What has to be true is that Rangnick will impose a definite system. He is a coach all about organisation, process, method, detail and ideology. He has never given the impression of a coach who cares about names and reputations. He is not a ‘star whisperer’ who wants to massage egos.

If United expect him to change, or he feels the need to do so, it would be a dangerous step. They have surely employed Rangnick to be who he is and replicate what he has done until now and there was a hint of that in the announcement confirming his appointment in which he was hailed as an “innovator”. Certainly sidelining Ronaldo would be some innovation.

The 63-year-old German is inheriting a hotch-potch of a squad which has the influences of five different managers, stretching back to Alex Ferguson and taking in David Moyes, Louis van Gaal, Jose Mourinho and Solskjaer. But it has no identity. No ‘United Way’. Solskjaer spoke about it but never gave the impression that he knew what it was beyond trying to bring back the glory days.

This is very different from the ‘start-ups’ at Hoffenheim and RB Leipzig, and the Red Bull group, that have defined Rangnick’s recent work and which presumably persuaded United that he was their man in this latest crisis.

It means that if Ronaldo becomes a casualty then, unfortunately, so be it. The brutal truth is that whatever they have been doing so far with him as the focus of the team has simply has not worked.

Rangnick arrives with a mandate not just to bring immediate success and salvage United’s season, with the club clearly hoping he will have the same effect as his protégé Thomas Tuchel had at Chelsea last January, but of providing a road-map for the future in the way the team plays and the players they recruit.

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It is easy to see how Marcus Rashford, Jadon Sancho, Mason Greenwood and so on should be able to fit into the system that Rangnick will impose if they want to – otherwise they will be sold. It is harder to see how it will work for Ronaldo especially if Rangnick does introduce his famed countdown clock on the training ground as he barks out instructions that possession is won back within eight seconds.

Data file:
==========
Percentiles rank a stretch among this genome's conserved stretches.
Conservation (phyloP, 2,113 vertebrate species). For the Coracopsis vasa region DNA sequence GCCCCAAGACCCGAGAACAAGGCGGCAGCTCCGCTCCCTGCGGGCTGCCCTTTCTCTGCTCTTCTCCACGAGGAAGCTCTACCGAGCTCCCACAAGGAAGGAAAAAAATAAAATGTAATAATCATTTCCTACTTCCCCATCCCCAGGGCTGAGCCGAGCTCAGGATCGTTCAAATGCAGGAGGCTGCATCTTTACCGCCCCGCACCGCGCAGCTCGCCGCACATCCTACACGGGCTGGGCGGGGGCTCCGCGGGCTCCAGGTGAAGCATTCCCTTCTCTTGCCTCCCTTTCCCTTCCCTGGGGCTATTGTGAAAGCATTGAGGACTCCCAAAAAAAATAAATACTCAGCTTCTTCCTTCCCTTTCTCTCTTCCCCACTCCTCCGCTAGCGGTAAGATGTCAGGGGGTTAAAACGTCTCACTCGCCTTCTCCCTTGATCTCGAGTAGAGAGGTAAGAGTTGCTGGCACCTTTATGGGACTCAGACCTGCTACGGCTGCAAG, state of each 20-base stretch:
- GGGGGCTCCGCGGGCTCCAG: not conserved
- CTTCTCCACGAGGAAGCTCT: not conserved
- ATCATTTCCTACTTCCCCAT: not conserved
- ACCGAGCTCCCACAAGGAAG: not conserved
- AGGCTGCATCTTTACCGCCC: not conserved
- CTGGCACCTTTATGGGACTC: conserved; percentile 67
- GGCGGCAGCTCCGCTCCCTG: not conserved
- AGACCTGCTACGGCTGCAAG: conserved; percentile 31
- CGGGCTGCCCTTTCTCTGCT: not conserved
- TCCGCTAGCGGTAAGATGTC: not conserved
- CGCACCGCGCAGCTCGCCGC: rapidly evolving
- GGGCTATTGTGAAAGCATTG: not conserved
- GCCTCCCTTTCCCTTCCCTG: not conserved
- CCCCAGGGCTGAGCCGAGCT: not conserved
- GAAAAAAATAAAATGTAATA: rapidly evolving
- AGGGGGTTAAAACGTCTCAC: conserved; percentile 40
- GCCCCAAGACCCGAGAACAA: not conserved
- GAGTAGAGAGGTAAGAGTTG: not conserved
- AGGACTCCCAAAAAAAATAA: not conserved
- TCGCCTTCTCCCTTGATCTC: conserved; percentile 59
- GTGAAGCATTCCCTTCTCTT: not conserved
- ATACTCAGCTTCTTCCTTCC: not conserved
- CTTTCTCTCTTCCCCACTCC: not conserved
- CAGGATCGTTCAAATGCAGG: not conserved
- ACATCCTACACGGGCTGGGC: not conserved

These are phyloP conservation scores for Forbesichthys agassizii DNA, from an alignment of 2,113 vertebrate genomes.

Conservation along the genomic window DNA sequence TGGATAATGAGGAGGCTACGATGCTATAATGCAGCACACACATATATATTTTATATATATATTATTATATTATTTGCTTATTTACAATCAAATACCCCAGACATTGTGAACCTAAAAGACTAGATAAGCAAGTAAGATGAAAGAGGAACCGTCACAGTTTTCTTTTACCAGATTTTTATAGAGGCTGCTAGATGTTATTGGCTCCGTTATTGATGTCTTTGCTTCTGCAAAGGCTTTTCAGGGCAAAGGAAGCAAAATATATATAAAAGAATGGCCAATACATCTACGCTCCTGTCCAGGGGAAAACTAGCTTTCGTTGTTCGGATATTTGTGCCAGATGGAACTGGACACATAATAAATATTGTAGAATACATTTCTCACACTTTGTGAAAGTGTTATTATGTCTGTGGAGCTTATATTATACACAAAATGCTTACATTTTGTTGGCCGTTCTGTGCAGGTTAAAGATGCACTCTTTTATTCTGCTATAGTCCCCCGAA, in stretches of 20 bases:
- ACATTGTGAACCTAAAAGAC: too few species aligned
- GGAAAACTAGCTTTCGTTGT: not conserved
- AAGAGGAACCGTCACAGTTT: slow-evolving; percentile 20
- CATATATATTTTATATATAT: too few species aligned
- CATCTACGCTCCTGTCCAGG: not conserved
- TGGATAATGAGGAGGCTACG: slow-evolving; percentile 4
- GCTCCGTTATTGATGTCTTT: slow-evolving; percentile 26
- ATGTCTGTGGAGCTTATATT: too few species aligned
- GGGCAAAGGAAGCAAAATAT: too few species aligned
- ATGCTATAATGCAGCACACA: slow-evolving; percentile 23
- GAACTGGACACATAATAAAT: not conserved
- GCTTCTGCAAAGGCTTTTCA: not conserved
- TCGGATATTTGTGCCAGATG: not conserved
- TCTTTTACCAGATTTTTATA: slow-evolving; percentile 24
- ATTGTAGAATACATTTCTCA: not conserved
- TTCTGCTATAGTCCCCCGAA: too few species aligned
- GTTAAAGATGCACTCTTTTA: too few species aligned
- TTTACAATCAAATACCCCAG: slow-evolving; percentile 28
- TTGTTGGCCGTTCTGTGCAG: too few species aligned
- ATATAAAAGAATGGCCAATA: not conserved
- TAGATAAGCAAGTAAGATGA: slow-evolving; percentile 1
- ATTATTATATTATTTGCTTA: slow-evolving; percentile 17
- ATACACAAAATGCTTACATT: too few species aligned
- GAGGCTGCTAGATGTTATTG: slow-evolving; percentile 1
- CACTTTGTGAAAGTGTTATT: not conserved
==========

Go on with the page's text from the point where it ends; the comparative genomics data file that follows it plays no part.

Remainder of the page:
At the same time will Rangnick give up on Ronaldo? Although that would appear dangerous he can go about the job rather in the way that Rafael Benítez did when he was interim manager at Chelsea, not caring about upsetting big names such as John Terry because he knew he was only there for a few months.

Undoubtedly, Rangnick needs to effect change. He needs to shake it up. He needs to innovate. How that is achieved will be absorbing and not least because it leads to the inevitable conclusion that, if Rangnick does play the football he is so closely associated with, Ronaldo will not be a regular starter.

Will he be happy on the bench as the world’s highest-paid impact sub? Absolutely not. It will not work. We have seen a glimpse of how that plays out with him storming down the tunnel at the final whistle against Chelsea, just as he did against Everton.

But ultimately it comes down to this: is it right for United to plan around what a manager wants and the structure he can impose rather than what a player symbolises? By hiring Rangnick, it appears they have already answered that question.